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What to Know About Surgery for Melanoma

What to Know About Surgery for Melanoma

Surgery is the most common way to treat melanoma and is a common treatment for all stages of melanoma.

You may still need other types of treatment before or after surgery. Talk with your doctor about what the surgery will do for you. Also ask what to expect after surgery.

What happens during surgery for melanoma

Any of these specialists may do surgery to remove melanoma:

  • Dermatologist

  • General surgeon

  • Plastic surgeon

  • Cancer surgeon 

Most likely you'll have the surgery in a doctor's office or outpatient setting of a hospital. For more involved surgeries, you may need to spend some time in the hospital. 

You may meet with the doctor beforehand. At this time, you can ask any questions and address any concerns you may have.

These are the types of surgery most often used to treat melanoma:

Wide local excision

This surgery takes place after the biopsy. Your surgeon uses biopsy results to tell how much of your normal tissue needs to be removed in that surgery. The goal of this surgery is to remove any stray melanoma cells near the main site. This can help prevent recurrence.

For a wide local excision, the surgeon removes the tumor. He or she also removes some normal skin around it to lower the risk of the cancer recurring.

The type of anesthetic used is determined by you and your doctor. In some cases, the surgery can be done with local anesthesia, which numbs the area but doesn't make you sleep.

Thin melanomas can be removed in a simple excision. Thicker tumors require a wide excision. In some cases, your doctor may try to remove less tissue to provide a good cosmetic effect. This might be true if the cancer is on your face.

If your doctor needs to remove a lot of skin, you may need a skin graft. For it, the surgeon takes skin from another part of your body to replace the skin that was removed. The doctor uses stitches to close small excisions. 

Sentinel node biopsy

In many cases, you may need this procedure done between the time of the biopsy and the wide local excision. Before this surgery, the doctor does a test to find the sentinel node, which is the lymph node that the cancer is likely to spread to first. For the test, the doctor injects a small amount of radioactive tracer around the site of the initial melanoma. At the time of surgery, the surgeon injects a blue dye at the same site of the initial melanoma. The dye tracer follows the same path as malignant cells would from the melanoma site. With the help of a radiation detector called a Geiger counter, the doctor is able to find the most radioactive spot, which is the sentinel node. The doctor then makes a small incision on that spot to remove the sentinel lymph node. A pathologist examines the removed lymph nodes. If melanoma is found, your doctor may suggest removing more lymph nodes. Doing this may help prevent the spread of the cancer. If the doctor doesn't find cancer in the sentinel node, your other nodes will likely be left in place because they are unlikely to contain cancer.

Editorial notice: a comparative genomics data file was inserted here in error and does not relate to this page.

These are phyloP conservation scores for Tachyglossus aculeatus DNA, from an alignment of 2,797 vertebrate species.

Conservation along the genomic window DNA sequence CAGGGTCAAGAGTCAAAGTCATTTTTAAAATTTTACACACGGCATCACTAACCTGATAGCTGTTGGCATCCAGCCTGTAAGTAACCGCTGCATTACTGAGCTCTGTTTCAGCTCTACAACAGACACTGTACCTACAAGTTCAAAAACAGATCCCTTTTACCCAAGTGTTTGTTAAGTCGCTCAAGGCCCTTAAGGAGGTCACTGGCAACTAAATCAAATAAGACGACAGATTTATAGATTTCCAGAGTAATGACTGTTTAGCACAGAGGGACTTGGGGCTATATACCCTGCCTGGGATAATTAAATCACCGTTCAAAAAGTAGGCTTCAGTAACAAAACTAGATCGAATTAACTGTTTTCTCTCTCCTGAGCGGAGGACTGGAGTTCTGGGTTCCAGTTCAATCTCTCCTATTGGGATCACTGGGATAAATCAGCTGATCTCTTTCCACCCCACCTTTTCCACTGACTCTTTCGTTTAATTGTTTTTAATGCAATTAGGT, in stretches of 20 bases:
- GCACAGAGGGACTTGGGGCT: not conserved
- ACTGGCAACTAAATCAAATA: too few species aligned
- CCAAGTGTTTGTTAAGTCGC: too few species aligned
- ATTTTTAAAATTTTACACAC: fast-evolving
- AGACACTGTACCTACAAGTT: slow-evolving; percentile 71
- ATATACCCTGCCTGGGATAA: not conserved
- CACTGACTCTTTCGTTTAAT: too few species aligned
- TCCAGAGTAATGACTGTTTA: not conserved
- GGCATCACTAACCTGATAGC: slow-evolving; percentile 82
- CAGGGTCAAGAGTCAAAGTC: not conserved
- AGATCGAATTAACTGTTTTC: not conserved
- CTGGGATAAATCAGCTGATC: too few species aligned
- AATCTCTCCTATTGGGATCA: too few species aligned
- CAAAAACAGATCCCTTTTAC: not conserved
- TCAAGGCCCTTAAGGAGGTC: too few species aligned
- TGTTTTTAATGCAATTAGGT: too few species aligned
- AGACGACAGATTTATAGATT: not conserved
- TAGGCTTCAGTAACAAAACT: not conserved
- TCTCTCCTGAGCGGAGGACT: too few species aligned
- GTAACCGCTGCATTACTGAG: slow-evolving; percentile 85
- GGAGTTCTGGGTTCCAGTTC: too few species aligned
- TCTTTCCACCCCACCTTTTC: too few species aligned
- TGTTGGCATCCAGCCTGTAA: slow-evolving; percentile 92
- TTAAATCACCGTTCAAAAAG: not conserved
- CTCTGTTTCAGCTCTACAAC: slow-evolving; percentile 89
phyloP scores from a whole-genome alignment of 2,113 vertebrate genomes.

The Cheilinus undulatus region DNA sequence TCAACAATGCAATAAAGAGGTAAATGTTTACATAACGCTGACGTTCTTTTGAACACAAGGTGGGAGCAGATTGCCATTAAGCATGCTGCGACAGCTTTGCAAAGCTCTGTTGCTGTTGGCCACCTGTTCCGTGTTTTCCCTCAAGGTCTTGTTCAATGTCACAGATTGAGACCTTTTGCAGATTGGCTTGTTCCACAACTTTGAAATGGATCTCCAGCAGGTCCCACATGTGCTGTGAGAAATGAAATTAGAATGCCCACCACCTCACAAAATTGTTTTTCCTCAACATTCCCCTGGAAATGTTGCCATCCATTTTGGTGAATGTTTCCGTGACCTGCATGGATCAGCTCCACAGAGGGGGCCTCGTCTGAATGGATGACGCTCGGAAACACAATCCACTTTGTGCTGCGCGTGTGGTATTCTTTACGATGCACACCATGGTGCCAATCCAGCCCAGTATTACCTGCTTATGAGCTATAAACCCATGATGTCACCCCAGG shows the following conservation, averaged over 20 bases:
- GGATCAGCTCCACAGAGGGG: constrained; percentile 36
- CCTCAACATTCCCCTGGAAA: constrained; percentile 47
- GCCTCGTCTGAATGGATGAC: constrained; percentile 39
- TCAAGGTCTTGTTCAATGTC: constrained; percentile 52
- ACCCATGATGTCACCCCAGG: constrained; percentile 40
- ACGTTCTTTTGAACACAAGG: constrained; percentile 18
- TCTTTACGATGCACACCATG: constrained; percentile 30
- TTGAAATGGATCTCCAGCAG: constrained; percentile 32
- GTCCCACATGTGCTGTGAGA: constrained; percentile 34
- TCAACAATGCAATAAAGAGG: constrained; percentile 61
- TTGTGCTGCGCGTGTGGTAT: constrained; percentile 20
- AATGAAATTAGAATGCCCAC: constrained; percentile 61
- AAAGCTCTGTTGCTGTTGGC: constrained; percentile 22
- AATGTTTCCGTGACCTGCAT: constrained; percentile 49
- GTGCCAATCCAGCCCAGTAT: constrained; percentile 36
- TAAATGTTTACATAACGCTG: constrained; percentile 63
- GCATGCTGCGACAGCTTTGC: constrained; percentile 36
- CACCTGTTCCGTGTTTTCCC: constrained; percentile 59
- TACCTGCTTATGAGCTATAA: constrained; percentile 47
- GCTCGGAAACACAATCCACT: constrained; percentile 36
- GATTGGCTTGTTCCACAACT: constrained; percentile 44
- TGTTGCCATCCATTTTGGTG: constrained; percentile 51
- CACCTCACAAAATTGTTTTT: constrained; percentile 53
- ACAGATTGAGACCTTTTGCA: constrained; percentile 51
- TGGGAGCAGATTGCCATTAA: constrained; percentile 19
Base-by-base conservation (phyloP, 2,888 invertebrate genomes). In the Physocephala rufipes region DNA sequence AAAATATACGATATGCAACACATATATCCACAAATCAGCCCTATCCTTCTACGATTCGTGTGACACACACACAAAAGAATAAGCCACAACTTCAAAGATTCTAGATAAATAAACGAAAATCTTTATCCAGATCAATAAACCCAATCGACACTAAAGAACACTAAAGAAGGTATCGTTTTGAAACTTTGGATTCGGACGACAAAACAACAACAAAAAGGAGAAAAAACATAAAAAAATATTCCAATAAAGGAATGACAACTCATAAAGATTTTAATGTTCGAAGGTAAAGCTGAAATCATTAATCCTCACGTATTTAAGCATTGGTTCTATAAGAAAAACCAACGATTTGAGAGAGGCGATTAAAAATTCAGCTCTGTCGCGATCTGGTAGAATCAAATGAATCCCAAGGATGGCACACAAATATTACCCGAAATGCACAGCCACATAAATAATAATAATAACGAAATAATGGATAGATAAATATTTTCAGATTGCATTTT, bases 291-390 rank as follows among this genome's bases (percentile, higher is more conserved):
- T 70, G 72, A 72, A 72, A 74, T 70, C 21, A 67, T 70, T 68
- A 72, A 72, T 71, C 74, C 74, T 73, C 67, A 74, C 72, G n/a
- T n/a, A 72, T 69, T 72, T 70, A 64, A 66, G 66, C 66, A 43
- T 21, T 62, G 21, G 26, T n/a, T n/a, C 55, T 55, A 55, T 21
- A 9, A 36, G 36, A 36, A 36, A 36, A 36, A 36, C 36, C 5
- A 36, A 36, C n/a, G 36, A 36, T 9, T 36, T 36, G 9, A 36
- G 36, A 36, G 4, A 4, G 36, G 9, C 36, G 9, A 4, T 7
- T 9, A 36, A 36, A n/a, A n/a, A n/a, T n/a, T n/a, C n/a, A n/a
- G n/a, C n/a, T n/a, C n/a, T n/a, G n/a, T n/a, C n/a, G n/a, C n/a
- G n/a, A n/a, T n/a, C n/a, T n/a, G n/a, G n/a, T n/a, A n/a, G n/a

Lymph node dissection

If lymph nodes near the melanoma are enlarged or if cancer is found in the sentinel node, more extensive surgery may be needed to remove nearby lymph nodes in the area. This operation is known as a lymph node dissection. 

Amputation

If the melanoma is on your finger or toe, the doctor may suggest removing part of or the whole finger or toe. 

Surgery based on the stage of the melanoma

A slightly different type of surgery is used for each stage:

  • If you have stage 0 or I melanoma, wide local excision surgery is the standard treatment. The surgeon removes the tumor and some of the normal tissue around it. Without surgery, melanoma will spread to other parts of your body. For some stage I melanomas, the surgeon may recommend a sentinel lymph node biopsy. If cancer is found in the sentinel lymph node, the surgeon may also remove nearby lymph nodes.

  • If you have stage II or III melanoma, you may first need a sentinel node biopsy or a lymph node dissection to look for cancer in nearby lymph nodes. You'll also have surgery to take out the tumor. Depending on the size of the cut and the location on your body, you may need a skin graft to cover the wound made by the surgery.

  • If you have stage IV melanoma, your doctor may suggest surgery to remove tumors and ease symptoms caused by advanced melanoma. This is palliative therapy, meaning it gives relief but doesn't cure the cancer.

  • If you have melanoma on a finger or toe, the surgeon may amputate all or part of your finger or toe. 

What to expect after surgery

It will most likely take a couple of weeks for your incision to heal. During this time, you may experience these things. They can vary from person to person. The side effects will largely depend on the type of surgery that is done. Talk with your health care team before surgery so you know what to expect.

  • Bruising

  • Minor pain

  • Redness and swelling of incision site

  • Infection

  • Swelling in hands or arms, called lymphedema, after having lymph nodes removed

  • Scarring

If you’ve had skin grafts, you’ll learn from your doctor or nurse how to take care of them as they heal.

 
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